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DEC Annual Report 2016

“In every community there is work to be done.  In every nation, there are wounds to heal. In every heart there is the power to do it.”

 Marianne Williamson


Between two and three thousand puppies and kittens are born in the U.S. every hour. That averages out to more than 30 million animals a year. Only one out of ten will find a permanent home. Many more will be abandoned to suffer and die on the streets or languish in lonely backyards without companionship, exercise or, in many cases, even basic necessities such as food, water, shelter or veterinary care.

Sadly, our disposable society has created a new commodity: the disposable pet. Over the years the homeless animal population has skyrocketed due largely to a lack of commitment on the part of the pet owner, the misconception that the Humane Society or shelters can take care of all unwanted pets, and failure of the pet owner to spay and neuter animals.

Cats and dogs roaming free present a health threat to local residents and their pets. Strays negatively impact the environment. Even their welfare is at risk. More than half of homeless kittens are reportedly killed by either a dog or an automobile before the age of six months.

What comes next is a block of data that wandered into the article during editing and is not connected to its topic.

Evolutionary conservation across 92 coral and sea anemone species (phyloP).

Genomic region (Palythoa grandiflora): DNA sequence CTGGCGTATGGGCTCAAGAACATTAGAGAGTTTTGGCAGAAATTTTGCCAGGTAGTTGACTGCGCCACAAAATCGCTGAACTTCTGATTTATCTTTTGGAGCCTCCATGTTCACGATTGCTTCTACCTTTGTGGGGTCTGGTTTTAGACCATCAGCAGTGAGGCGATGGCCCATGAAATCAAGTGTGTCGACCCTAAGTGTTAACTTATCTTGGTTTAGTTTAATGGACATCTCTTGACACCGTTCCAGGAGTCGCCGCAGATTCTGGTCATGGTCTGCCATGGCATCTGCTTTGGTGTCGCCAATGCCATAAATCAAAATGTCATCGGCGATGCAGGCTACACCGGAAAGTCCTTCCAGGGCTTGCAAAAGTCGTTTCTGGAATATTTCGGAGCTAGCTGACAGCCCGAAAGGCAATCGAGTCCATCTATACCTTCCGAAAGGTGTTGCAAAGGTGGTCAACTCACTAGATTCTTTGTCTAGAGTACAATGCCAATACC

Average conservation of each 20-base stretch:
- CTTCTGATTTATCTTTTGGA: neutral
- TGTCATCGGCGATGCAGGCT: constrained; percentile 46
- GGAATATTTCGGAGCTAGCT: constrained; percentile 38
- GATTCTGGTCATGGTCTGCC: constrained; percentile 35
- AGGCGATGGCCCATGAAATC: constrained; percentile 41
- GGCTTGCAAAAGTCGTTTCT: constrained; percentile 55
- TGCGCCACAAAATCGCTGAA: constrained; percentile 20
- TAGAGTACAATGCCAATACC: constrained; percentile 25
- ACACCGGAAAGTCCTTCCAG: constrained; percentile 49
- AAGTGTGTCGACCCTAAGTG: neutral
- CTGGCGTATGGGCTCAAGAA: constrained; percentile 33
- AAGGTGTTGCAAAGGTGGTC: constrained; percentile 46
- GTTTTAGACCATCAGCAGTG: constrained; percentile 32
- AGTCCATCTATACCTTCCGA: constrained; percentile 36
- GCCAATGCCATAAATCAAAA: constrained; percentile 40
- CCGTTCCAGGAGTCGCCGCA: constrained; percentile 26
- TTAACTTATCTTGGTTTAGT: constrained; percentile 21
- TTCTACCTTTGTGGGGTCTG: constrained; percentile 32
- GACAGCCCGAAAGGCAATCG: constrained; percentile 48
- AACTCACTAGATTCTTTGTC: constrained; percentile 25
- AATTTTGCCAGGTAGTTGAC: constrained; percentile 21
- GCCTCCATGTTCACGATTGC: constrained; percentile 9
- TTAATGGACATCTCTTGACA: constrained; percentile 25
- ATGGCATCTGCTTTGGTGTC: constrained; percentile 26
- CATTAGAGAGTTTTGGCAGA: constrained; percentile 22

Wendy Griffith, a program specialist at DEC’s North Penn Training Center, grasped the severity of the problem, and–with the support of director Clare Sweeney–looked for ways that individuals at the Hatfield facility could get involved. Wendy’s probes led her to Pawsibilities Animal Rescue in Skippack–a no-kill shelter that gives sick, injured, stray and abandoned cats the love and care they deserve, while staff and volunteers look to find them forever homes.

In what has literally become a popular “pet project” at the DEC training center, a contingent of developmentally disabled volunteers make weekly visits to the shelter…tending to litter boxes, keeping floors neat and clean, providing as many as 30 feline residents at a time with fresh drinking water, food and tasty snacks. But make no mistake–as Wendy explains, the animals are not the only ones that benefit from these acts of kindness.

“The activity has significant nurturing value, providing our folks with a sense of responsibility, while improving their communications skills, heightening their self-esteem and promoting integration into the community,” she notes. “The volunteers feel part of each animal’s life, and love discussing their involvement with others. It’s something that has made a difference in their lives, while they make a difference in the well-being of our community.”



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